Fascinating Sights Near the City of Aswan in Southern Egypt
August 17, 2020
We visited the city of Aswan on the final day of our trip down the Nile River, which started in Luxor. For the majority of cruises, you can either start or end in Aswan. You can continue going south after visiting Aswan, but we didn’t have the opportunity to do that during our trip to Egypt. It was extremely hot during our time in Aswan, so we took it nice and slow and spent as much time in the shade as we could. These were the highlights of the places and things that we visited before heading to the airport to catch a flight back to Cairo.
The Ancient Granite Quarry – One of the first things we visited when we arrived in Aswan was the northern quarry, which contains an unfinished obelisk. Most of the granite that was used in ancient Egypt was mined from the quarries of Aswan and carried up the Nile on boats. It must have been extremely hard work to mine granite by chipping away at it with other stones. The day that we arrived in Aswan it was 114 degrees Fahrenheit (about 44.5 degrees Celsius), so we can only imagine how difficult it was for the workers in ancient time to carve out the large rocks in order to create the obelisks and other temple pieces.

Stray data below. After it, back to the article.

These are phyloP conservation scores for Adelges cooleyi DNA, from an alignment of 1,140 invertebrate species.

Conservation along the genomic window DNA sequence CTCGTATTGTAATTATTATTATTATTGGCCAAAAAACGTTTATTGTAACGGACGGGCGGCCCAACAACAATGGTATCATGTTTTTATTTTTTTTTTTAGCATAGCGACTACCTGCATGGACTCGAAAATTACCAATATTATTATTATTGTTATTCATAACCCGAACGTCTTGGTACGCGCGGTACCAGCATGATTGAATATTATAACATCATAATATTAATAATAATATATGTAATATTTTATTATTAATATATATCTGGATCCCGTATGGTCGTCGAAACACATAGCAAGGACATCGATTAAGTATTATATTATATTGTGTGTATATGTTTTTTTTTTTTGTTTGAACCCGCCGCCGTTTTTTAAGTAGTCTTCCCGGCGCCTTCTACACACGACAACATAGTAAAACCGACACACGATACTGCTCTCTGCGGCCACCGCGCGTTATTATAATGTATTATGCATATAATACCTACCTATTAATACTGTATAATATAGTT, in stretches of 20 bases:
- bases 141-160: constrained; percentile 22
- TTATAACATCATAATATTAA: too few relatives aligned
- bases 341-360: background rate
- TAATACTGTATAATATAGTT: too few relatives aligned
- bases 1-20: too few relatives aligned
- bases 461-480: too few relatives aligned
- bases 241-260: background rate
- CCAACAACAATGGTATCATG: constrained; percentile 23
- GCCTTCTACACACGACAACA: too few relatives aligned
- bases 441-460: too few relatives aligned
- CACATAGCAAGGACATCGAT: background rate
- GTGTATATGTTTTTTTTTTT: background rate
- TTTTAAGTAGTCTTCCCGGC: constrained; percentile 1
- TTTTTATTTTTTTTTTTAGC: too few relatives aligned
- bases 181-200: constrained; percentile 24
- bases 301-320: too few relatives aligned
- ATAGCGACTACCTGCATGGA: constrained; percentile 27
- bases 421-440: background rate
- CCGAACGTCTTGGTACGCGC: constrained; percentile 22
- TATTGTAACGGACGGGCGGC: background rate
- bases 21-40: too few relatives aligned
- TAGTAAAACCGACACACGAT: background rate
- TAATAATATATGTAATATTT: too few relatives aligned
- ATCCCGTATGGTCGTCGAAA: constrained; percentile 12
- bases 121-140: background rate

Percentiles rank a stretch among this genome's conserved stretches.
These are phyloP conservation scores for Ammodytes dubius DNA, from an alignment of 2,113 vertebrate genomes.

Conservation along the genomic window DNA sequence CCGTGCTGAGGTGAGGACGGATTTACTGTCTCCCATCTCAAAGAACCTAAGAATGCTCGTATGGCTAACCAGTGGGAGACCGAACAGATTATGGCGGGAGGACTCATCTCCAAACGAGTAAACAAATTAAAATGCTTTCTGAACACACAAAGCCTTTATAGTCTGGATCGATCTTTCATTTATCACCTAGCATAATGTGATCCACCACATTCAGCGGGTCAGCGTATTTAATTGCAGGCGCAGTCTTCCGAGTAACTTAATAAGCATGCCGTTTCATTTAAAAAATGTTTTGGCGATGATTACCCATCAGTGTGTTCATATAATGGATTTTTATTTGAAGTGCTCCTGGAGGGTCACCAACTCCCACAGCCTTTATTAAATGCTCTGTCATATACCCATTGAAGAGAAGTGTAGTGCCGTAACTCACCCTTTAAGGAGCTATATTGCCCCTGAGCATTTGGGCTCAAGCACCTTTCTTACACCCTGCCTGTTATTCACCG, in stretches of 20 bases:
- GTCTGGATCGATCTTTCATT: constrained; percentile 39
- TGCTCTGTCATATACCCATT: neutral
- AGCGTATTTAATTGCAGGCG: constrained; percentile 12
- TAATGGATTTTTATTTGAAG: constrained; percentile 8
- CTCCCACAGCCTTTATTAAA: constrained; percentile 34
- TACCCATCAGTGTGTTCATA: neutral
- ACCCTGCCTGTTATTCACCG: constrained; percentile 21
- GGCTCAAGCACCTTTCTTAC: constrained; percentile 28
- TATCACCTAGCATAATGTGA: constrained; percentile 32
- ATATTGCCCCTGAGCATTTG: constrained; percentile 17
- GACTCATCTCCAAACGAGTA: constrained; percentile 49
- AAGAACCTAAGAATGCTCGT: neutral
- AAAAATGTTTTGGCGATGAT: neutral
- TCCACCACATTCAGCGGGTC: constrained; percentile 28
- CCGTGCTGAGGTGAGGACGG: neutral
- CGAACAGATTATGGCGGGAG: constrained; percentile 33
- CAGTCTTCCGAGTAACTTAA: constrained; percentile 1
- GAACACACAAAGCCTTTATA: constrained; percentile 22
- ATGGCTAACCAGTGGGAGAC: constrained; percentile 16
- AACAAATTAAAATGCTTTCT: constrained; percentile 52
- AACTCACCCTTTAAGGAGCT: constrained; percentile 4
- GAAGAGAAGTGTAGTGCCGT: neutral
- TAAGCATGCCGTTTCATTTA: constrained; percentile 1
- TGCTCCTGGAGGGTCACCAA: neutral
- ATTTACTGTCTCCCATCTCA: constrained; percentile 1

Philae and the Temple of Isis – We took a boat out to Philae, which is an island with a variety of temples including the Temple of Isis. It was a very interesting site with plenty of things to see and definitely worth a half day to visit. The temples were moved to higher ground after the High Dam was built in order to save them and it was well worth the effort. Clearly the Temple of Isis is the highlight of visiting the island, but there is also the Temple of Hathor and the Kiosk of Trajan. The columns, hieroglyphs, and entrance were extremely impressive.
The Aswan High Dam – We grew up hearing about the construction of the Aswan dam, but there are really two dams, an older dam and the newer one, which is referred to as the High Dam. It was built to end the flooding that used to occur on a regular basis along the Nile River and has truly helped the agriculture business in Egypt. In addition to controlling the water, it is also a source of a lot of the power needed in the regions, so power lines are abundant across the surrounding desert landscape. One interesting side effect of the dam was that it has trapped all of the crocodiles for which the Nile is famous south of the dam, so you won’t see any crocodiles between Luxor and Aswan.
The Temple of Kom Ombo – On the evening of our last full day of our cruise down the Nile River, we visited the Temple of Kom Ombo. Although it was not the largest of temple complexes that we saw during our time in Egypt, it was still fascinating. The southern part of the temple is dedicated to the crocodile god Sobek. Although crocodiles are not often found north of the new Aswan dam anymore, they used to prevalent in the area. There is even a Crocodile Museum at the site with crocodile mummies that are quite unique. The northern part of the temple is dedicated to the falcon god Horus and his image can be found on many of the hieroglyphs within the temple.